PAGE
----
What Is Chicago Blackhawks' Biggest Concern in Round 2 of 2014 NHL Playoffs?

Steve SilvermanFeatured ColumnistMay 2, 2014

Chicago Blackhawks goalie Corey Crawford blocks a shot during the first period in Game 4 of a first-round NHL hockey playoff series against the St. Louis Blues in Chicago, Wednesday, April 23, 2014. (AP Photo/Nam Y. Huh)
Nam Y. Huh/Associated Press

The Chicago Blackhawks appear to be in full stride as they prepare to take on the Minnesota Wild in the second round of the Stanley Cup playoffs.

They have put the memories of an ordinary second half of the regular season behind them. They shook off an 0-2 start against the St. Louis Blues and reeled off four straight wins to survive and advance in the postseason.

Their opponent in the second round was forced to go to a seven-game limit to defeat the Colorado Avalanche in the opening round. The Wild didn't just need seven games, as they had to go to overtime before Nino Niederreiter scored the decisive goal.

But as the Wild were celebrating a remarkable come-from-behind victory, the news was not all good. In fact, there was an alarming development.

Rookie goalie Darcy Kuemper had performed remarkably well throughout much of the series. He had a 1.53 goals-against average going into the seventh game. However, he was not himself in the final game, and he came out of the game in the third period with the Wild trailing 4-3.

Head coach Mike Yeo didn't pull his goalie in the traditional sense. Earlier in the game, Kuemper's head appeared to collide with defenseman Ryan Suter's knee, and the goalie was no longer at the top of his game. Ilya Bryzgalov came into the game to replace him.

Since it is the playoffs, the Wild have not been forthcoming with medical information. However, Michael Russo of the Minneapolis Star Tribune reports that Ilya Bryzgalov will get the start Friday night at the United Center.

The presence of Bryzgalov might make the Blackhawks think the series will be an easy one. Bryzgalov has not had a save percentage better than .890 in any of the last three postseasons, and his Stanley Cup play has clearly been erratic.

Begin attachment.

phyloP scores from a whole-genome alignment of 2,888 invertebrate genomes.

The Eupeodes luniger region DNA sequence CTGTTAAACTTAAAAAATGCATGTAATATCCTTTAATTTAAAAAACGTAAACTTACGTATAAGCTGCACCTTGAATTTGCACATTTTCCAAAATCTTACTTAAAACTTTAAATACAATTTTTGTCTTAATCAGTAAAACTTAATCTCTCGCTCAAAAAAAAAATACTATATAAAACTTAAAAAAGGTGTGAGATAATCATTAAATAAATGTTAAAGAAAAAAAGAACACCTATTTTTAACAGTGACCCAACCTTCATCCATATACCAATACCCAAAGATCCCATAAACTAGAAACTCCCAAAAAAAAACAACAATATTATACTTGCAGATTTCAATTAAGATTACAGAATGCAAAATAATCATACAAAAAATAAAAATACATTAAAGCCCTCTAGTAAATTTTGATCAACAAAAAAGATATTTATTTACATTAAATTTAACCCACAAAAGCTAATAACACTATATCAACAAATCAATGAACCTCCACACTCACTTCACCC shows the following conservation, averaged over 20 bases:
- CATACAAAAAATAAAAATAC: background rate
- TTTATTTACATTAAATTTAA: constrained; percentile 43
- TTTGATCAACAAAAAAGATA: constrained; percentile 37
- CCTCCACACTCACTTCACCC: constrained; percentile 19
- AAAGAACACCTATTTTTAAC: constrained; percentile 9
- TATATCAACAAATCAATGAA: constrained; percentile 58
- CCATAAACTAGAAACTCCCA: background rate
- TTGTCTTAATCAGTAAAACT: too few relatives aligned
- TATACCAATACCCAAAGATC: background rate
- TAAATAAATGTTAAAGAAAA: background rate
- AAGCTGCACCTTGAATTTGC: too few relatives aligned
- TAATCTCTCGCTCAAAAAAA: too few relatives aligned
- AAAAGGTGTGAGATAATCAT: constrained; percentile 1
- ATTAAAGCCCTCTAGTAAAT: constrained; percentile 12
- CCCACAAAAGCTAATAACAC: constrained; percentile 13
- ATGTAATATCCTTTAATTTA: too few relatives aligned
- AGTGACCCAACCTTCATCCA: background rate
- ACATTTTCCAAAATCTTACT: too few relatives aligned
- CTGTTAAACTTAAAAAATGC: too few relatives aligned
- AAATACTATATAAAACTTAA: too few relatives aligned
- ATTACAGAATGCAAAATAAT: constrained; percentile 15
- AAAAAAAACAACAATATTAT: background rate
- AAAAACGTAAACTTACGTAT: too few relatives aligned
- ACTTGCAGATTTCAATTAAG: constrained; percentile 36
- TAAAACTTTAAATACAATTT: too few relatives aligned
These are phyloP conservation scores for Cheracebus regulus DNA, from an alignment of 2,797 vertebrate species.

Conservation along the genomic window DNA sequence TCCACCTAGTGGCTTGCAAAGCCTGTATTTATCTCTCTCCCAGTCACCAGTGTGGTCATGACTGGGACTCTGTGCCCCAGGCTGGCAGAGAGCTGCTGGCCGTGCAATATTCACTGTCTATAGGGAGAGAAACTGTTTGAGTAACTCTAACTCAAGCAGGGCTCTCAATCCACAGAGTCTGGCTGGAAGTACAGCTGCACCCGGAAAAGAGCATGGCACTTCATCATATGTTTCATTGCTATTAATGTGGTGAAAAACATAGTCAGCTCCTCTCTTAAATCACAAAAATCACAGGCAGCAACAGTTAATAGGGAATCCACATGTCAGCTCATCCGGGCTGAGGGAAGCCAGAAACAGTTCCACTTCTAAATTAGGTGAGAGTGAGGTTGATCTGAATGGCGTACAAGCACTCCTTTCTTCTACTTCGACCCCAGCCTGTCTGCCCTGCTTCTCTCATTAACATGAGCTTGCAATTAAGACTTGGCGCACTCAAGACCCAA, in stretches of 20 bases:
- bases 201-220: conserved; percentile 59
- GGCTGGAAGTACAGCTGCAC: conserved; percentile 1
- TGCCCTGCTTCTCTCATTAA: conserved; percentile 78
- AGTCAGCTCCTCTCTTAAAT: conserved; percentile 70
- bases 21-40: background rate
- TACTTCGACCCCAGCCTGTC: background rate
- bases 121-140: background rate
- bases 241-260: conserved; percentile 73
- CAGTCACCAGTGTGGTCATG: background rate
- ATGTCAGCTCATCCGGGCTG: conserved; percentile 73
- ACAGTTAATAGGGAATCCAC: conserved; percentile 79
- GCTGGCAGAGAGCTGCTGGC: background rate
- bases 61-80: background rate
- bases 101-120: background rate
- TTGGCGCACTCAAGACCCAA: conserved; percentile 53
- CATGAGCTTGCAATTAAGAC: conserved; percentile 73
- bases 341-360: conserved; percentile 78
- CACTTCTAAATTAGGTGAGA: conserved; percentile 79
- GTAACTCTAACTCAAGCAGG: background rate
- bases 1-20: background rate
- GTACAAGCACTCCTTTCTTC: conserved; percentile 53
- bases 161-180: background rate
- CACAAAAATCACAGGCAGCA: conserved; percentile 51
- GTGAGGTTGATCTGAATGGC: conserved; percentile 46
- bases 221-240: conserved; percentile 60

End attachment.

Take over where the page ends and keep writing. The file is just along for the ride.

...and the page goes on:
The Blackhawks may be just a bit too confident when they take the ice against the Wild. They may think their championship pedigree along with Jonathan Toews and Patrick Kane being in top form gives them too much of an edge over the upstart Wild.

JACK DEMPSEY/Associated Press

Another factor that could lead to overconfidence is last year's postseason victory over Minnesota. Chicago dispatched the Wild in five games last year in the opening round. Minnesota had little pushback once the Blackhawks started to flex their muscles.

This year's Wild look nothing like last year's team. The Wild are dangerous offensively with Zach Parise, Mikko Koivu, Mikael Granlund, Kyle Brodziak and Charlie Coyle up front. 

The defense crew is also dangerous. The Blackhawks know that Ryan Suter is one of the best blueliners in the league and that it will be difficult to beat him in one-on-one battles. However, fellow defensemen Jonas Brodin, Jared Spurgeon, Marco Scandella and Clayton Stoner are quite underrated. Brodin and Spurgeon can be key factors on offense, and the rest of the crew has improved quite a bit.

The Blackhawks certainly have a number of advantages that come with having a history of Stanley Cup success and significant talent. They have what may be the best one-two punch in the league with Toews and Kane, and they have another group of dominant players that includes Marian Hossa, Patrick Sharp, Duncan Keith and Brent Seabrook.

They also have a big-game goalie in Corey Crawford, although he has had some lapses this year.

The Blackhawks know they have an edge on paper, especially if the Wild's rookie goalie is not able to get back in the lineup quickly. 

How could they not be overconfident? That's most likely the biggest issue this team will face in the second round.